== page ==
Stroke is a disease that affects the arteries leading to and within the brain and is the number five cause of death and a leading cause of disability in the United States,1 is the third most common cause of death in high-middle developed countries, and is the leading disease between the causes of years lived with disability worldwide.8 The five main categories of strokes reported by the American Stroke Association (ASA) are ischemic, hemorrhagic, transient ischemic attack (TIA), cryptogenic, and brainstem.
An ischemic stroke is as an episode of neurologic dysfunction caused by focal cerebral, spinal, or retinal infarction.16 Ischemic stroke accounts for 87% of all strokes.1 Ischemic stroke results in a core region of infarcted tissue surrounded by a penumbra that is electrically silent in the setting of marginal perfusion.14 Ischemia of the penumbra will progress to permanent infarction once regional cerebral blood flow decreases below a critical level for a sufficient time.4 The duration of time for which an individual’s penumbra can withstand decreased perfusion varies tremendously and depends on several factors, including health of collateral circulation.6,13 Factors that affect collateral flow and cerebral perfusion include individual vascular anatomy and modifiable elements such as blood pressure and a patient’s volume status.12,2,15
Fatty deposits lining the vessel walls, called atherosclerosis, are the main cause for ischemic stroke. Fatty deposits can cause two types of obstruction:1
In June 1996, the Food and Drug Administration approval of alteplase transformed the emergency assessment and treatment of patients with acute ischemic stroke.10 Thrombolysis with tissue plasminogen activator (tPA) is now a cornerstone in treating a patient with acute ischemic stroke.11,7 This treatment should be given as soon as possible, preferably within 4.5 hours after symptom onset and within 60 minutes after patient arrival at the hospital.11
Intracerebral hemorrhage is the second most common subtype of stroke and, in comparison with ischemic stroke, mortality is higher and functional outcomes are worse.5 Hemorrhagic strokes makeup about 13 % of stroke cases and are caused by a weakened vessel that ruptures and bleeds into the surrounding brain.1 Ruptured blood vessels are weakened through either an aneurysm or AV malformation. Higher blood pressures after intracerebral hemorrhage are associated with increased fatality rates and worse functional outcomes.3 The two types of hemorrhagic strokes are intracerebral hemorrhage and subarachnoid hemorrhage.1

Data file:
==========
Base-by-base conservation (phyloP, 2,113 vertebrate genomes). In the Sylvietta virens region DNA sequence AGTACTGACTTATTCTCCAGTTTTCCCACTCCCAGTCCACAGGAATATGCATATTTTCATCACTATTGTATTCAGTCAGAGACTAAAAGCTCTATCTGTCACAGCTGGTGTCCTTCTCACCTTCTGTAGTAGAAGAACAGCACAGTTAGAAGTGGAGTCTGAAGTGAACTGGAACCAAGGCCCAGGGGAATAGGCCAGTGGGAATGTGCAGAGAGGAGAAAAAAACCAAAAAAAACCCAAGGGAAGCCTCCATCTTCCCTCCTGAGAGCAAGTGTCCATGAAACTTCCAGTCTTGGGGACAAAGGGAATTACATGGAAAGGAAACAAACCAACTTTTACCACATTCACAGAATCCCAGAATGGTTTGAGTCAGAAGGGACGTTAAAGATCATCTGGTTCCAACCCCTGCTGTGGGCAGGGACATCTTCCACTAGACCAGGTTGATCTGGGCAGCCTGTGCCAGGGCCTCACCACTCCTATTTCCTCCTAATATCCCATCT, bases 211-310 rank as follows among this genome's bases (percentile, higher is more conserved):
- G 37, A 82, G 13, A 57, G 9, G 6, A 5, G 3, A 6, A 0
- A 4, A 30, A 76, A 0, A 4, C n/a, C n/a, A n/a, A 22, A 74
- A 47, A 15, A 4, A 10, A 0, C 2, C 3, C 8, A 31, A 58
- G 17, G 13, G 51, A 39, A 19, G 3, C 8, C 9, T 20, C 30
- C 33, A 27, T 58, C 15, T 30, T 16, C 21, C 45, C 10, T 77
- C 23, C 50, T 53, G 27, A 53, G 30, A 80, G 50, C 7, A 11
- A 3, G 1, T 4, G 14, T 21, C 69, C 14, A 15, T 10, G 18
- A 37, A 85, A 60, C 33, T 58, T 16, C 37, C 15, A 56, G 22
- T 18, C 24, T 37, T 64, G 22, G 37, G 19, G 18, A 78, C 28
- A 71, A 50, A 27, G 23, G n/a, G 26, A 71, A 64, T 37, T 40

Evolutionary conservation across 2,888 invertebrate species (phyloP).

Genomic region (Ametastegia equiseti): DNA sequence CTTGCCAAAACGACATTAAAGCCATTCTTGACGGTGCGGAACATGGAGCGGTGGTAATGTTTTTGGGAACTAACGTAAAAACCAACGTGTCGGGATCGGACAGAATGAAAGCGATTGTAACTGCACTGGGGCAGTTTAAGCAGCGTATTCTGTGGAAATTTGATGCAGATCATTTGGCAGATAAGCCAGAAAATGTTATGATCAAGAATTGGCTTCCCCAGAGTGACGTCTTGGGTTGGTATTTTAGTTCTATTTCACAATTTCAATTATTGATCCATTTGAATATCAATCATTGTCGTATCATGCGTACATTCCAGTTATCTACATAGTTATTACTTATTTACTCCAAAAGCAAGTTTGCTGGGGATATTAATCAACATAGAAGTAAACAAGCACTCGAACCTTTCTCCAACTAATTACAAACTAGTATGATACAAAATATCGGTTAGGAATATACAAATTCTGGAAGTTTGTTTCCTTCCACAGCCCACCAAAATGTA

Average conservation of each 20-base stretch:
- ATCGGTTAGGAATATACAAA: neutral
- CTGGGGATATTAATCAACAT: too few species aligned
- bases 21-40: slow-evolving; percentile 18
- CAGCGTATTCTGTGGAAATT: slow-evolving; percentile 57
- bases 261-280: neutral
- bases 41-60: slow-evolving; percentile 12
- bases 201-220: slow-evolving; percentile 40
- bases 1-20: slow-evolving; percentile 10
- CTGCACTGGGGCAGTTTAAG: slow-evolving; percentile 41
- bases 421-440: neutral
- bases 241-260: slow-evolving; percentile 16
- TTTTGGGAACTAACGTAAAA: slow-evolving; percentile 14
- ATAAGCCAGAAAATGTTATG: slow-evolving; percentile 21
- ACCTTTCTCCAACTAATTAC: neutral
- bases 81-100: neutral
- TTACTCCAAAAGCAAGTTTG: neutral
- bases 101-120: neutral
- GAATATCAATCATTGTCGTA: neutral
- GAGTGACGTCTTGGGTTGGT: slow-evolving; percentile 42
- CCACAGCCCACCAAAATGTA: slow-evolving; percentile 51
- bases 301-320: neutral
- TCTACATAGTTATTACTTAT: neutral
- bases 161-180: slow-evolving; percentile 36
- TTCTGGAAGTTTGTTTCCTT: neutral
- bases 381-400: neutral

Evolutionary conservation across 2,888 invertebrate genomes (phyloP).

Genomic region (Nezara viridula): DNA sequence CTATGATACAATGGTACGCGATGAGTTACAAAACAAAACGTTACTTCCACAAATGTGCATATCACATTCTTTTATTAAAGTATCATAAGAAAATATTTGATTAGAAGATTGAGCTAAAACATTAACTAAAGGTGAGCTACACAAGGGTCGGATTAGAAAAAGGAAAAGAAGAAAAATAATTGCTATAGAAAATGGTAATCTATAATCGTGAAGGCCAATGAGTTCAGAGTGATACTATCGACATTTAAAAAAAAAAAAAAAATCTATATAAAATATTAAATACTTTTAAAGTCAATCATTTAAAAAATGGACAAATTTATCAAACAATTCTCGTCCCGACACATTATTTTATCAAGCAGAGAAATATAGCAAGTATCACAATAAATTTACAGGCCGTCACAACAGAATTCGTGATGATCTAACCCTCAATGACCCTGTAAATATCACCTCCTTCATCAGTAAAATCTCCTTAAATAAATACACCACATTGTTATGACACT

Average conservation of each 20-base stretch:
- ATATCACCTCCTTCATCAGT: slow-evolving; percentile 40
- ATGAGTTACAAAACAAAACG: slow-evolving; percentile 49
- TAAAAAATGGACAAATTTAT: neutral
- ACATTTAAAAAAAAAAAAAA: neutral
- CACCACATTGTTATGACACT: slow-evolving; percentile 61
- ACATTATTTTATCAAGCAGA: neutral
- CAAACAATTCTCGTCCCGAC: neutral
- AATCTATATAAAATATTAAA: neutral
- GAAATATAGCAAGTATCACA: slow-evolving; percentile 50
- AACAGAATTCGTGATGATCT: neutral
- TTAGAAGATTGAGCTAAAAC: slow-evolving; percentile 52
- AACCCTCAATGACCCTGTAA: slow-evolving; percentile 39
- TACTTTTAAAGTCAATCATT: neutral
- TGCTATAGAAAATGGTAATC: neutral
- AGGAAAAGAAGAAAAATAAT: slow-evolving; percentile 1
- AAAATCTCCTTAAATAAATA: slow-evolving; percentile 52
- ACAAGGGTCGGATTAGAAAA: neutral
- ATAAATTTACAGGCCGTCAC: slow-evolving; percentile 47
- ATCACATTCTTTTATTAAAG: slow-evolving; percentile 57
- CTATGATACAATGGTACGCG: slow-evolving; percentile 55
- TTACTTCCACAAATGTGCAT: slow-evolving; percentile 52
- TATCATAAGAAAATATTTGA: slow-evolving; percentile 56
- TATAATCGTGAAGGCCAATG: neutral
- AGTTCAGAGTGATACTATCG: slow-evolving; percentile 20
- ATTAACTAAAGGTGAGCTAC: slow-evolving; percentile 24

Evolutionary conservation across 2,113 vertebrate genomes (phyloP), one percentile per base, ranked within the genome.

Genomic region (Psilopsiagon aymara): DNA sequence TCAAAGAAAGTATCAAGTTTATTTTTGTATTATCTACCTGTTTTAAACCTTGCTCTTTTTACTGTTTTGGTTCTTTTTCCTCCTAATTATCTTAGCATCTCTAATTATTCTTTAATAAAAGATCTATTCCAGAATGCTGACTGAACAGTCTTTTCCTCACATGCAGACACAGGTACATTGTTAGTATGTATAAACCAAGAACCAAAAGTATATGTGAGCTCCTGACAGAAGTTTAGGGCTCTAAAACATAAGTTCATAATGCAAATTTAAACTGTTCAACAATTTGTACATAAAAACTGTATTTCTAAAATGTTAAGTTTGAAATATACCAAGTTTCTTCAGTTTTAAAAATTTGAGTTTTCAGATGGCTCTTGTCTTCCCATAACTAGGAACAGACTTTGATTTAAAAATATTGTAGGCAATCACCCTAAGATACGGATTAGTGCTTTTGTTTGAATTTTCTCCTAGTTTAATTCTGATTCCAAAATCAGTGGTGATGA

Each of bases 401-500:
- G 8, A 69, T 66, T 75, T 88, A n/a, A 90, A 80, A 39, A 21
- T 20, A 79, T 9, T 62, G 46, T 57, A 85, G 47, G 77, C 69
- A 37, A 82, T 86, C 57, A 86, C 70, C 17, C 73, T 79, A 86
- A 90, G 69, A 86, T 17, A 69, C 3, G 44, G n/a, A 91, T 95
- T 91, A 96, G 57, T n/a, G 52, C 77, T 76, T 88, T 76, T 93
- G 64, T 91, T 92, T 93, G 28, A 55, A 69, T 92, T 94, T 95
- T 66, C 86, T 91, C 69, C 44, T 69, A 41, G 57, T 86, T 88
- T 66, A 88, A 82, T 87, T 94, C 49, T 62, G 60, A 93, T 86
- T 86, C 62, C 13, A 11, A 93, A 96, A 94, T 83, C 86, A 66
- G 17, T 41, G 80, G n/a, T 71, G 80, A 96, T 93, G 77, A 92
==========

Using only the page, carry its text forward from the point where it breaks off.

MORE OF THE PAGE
Current management focuses on reversal of severe coagulopathy, blood pressure control, and neurosurgical intervention for herniation or ventricular obstruction.9 Diagnosing a stroke as ischemic versus hemorrhagic before administration of a thrombolytic agent is critical to prevent worsening of the bleed.
TIA is a temporary blockage of blood flow to the brain and since it doesn’t cause permanent damage, it is often ignored.1 Patients experiencing a TIA can exhibit the same signs and symptoms of a stroke, but they are transient and temporary. This condition should not be ignored, and follow-up with a practitioner with neurologic experience is recommended. Signs and symptoms of a TIA could be a precursor to a stroke.
According to Vidale et al., about 25% to 40% of acute cerebral ischemia have no identifiable causes and are classified as cryptogenic strokes. Cryptogenic strokes are a category of conditions in which an identifiable cause of the event is not found. Collaboration by neurologists, cardiologists, electrophysiologists and others may reveal the answers needed to provide targeted treatment for preventing recurrent strokes.1
Only a half-inch in diameter, the brain stem controls all basic activities of the central nervous system: consciousness, blood pressure, breathing and all motor control throughout the body.1 Brain stem strokes can have complex symptoms, and they can be difficult to diagnose. A person may have vertigo, dizziness and severe imbalance without the hallmark of most strokes: weakness on one side of the body. A unique sign and symptom of a brain stem stroke is “locked in syndrome” which renders the victim with the ability to move only their eyes.
No matter the type and location of stroke, it is important to get the patient experiencing a stroke into a facility that can diagnose and treat promptly.